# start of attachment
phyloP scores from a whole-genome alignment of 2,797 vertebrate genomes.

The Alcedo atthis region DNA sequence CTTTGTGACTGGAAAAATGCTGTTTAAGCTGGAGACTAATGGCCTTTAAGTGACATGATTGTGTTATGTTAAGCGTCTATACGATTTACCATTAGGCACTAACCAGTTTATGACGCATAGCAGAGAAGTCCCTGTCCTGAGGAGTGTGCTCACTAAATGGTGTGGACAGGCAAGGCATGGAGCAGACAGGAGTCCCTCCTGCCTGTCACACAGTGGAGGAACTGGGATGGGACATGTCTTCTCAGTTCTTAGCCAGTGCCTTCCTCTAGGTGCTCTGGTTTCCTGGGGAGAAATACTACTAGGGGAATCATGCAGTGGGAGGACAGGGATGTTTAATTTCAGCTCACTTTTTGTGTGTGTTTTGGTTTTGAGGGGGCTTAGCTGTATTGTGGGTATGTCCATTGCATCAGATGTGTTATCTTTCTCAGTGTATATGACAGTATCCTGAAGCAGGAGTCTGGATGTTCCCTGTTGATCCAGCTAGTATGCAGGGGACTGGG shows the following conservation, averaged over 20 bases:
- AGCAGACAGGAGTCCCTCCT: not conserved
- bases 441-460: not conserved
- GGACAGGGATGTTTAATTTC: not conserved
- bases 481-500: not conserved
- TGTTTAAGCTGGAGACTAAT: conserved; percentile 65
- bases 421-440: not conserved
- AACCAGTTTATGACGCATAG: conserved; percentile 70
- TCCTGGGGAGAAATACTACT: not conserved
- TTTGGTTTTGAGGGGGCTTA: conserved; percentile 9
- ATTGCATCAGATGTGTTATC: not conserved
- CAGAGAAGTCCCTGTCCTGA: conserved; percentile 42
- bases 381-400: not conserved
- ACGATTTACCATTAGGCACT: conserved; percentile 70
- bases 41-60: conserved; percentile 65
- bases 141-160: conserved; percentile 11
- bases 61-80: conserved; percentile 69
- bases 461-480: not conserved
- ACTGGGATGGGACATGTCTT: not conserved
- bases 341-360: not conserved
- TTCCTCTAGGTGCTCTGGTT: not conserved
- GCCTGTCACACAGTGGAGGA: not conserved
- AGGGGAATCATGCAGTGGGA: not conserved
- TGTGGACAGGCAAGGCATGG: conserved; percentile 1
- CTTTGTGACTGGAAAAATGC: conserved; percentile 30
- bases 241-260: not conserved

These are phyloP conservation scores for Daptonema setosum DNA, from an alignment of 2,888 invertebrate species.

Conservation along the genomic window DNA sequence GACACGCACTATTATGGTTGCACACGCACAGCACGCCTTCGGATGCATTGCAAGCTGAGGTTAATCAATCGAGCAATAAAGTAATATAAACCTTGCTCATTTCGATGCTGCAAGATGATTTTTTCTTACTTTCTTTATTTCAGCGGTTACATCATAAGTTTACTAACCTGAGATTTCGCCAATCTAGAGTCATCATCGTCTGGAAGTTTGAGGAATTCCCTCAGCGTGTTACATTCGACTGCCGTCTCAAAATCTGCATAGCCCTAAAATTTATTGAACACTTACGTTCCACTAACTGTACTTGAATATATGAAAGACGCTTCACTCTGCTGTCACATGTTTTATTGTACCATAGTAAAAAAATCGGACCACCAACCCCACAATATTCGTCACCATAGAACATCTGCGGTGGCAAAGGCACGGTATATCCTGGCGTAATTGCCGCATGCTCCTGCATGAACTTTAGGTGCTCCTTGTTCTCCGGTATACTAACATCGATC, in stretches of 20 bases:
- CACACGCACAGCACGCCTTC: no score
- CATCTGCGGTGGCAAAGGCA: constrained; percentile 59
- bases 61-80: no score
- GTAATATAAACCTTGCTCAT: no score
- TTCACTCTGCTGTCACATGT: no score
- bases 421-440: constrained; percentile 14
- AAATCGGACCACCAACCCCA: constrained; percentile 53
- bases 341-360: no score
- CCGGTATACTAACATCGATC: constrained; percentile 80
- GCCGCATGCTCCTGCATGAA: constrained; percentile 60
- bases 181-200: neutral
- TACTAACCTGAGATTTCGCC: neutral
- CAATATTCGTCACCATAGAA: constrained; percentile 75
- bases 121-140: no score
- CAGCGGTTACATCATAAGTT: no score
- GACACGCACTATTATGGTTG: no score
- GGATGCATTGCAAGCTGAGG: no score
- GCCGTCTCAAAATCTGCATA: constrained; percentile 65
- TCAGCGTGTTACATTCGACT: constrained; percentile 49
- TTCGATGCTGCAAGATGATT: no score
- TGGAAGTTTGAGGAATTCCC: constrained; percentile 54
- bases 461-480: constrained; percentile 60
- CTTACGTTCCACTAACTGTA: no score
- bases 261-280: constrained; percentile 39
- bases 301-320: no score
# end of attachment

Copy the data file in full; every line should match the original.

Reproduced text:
phyloP scores from a whole-genome alignment of 2,797 vertebrate genomes.

The Alcedo atthis region DNA sequence CTTTGTGACTGGAAAAATGCTGTTTAAGCTGGAGACTAATGGCCTTTAAGTGACATGATTGTGTTATGTTAAGCGTCTATACGATTTACCATTAGGCACTAACCAGTTTATGACGCATAGCAGAGAAGTCCCTGTCCTGAGGAGTGTGCTCACTAAATGGTGTGGACAGGCAAGGCATGGAGCAGACAGGAGTCCCTCCTGCCTGTCACACAGTGGAGGAACTGGGATGGGACATGTCTTCTCAGTTCTTAGCCAGTGCCTTCCTCTAGGTGCTCTGGTTTCCTGGGGAGAAATACTACTAGGGGAATCATGCAGTGGGAGGACAGGGATGTTTAATTTCAGCTCACTTTTTGTGTGTGTTTTGGTTTTGAGGGGGCTTAGCTGTATTGTGGGTATGTCCATTGCATCAGATGTGTTATCTTTCTCAGTGTATATGACAGTATCCTGAAGCAGGAGTCTGGATGTTCCCTGTTGATCCAGCTAGTATGCAGGGGACTGGG shows the following conservation, averaged over 20 bases:
- AGCAGACAGGAGTCCCTCCT: not conserved
- bases 441-460: not conserved
- GGACAGGGATGTTTAATTTC: not conserved
- bases 481-500: not conserved
- TGTTTAAGCTGGAGACTAAT: conserved; percentile 65
- bases 421-440: not conserved
- AACCAGTTTATGACGCATAG: conserved; percentile 70
- TCCTGGGGAGAAATACTACT: not conserved
- TTTGGTTTTGAGGGGGCTTA: conserved; percentile 9
- ATTGCATCAGATGTGTTATC: not conserved
- CAGAGAAGTCCCTGTCCTGA: conserved; percentile 42
- bases 381-400: not conserved
- ACGATTTACCATTAGGCACT: conserved; percentile 70
- bases 41-60: conserved; percentile 65
- bases 141-160: conserved; percentile 11
- bases 61-80: conserved; percentile 69
- bases 461-480: not conserved
- ACTGGGATGGGACATGTCTT: not conserved
- bases 341-360: not conserved
- TTCCTCTAGGTGCTCTGGTT: not conserved
- GCCTGTCACACAGTGGAGGA: not conserved
- AGGGGAATCATGCAGTGGGA: not conserved
- TGTGGACAGGCAAGGCATGG: conserved; percentile 1
- CTTTGTGACTGGAAAAATGC: conserved; percentile 30
- bases 241-260: not conserved

These are phyloP conservation scores for Daptonema setosum DNA, from an alignment of 2,888 invertebrate species.

Conservation along the genomic window DNA sequence GACACGCACTATTATGGTTGCACACGCACAGCACGCCTTCGGATGCATTGCAAGCTGAGGTTAATCAATCGAGCAATAAAGTAATATAAACCTTGCTCATTTCGATGCTGCAAGATGATTTTTTCTTACTTTCTTTATTTCAGCGGTTACATCATAAGTTTACTAACCTGAGATTTCGCCAATCTAGAGTCATCATCGTCTGGAAGTTTGAGGAATTCCCTCAGCGTGTTACATTCGACTGCCGTCTCAAAATCTGCATAGCCCTAAAATTTATTGAACACTTACGTTCCACTAACTGTACTTGAATATATGAAAGACGCTTCACTCTGCTGTCACATGTTTTATTGTACCATAGTAAAAAAATCGGACCACCAACCCCACAATATTCGTCACCATAGAACATCTGCGGTGGCAAAGGCACGGTATATCCTGGCGTAATTGCCGCATGCTCCTGCATGAACTTTAGGTGCTCCTTGTTCTCCGGTATACTAACATCGATC, in stretches of 20 bases:
- CACACGCACAGCACGCCTTC: no score
- CATCTGCGGTGGCAAAGGCA: constrained; percentile 59
- bases 61-80: no score
- GTAATATAAACCTTGCTCAT: no score
- TTCACTCTGCTGTCACATGT: no score
- bases 421-440: constrained; percentile 14
- AAATCGGACCACCAACCCCA: constrained; percentile 53
- bases 341-360: no score
- CCGGTATACTAACATCGATC: constrained; percentile 80
- GCCGCATGCTCCTGCATGAA: constrained; percentile 60
- bases 181-200: neutral
- TACTAACCTGAGATTTCGCC: neutral
- CAATATTCGTCACCATAGAA: constrained; percentile 75
- bases 121-140: no score
- CAGCGGTTACATCATAAGTT: no score
- GACACGCACTATTATGGTTG: no score
- GGATGCATTGCAAGCTGAGG: no score
- GCCGTCTCAAAATCTGCATA: constrained; percentile 65
- TCAGCGTGTTACATTCGACT: constrained; percentile 49
- TTCGATGCTGCAAGATGATT: no score
- TGGAAGTTTGAGGAATTCCC: constrained; percentile 54
- bases 461-480: constrained; percentile 60
- CTTACGTTCCACTAACTGTA: no score
- bases 261-280: constrained; percentile 39
- bases 301-320: no score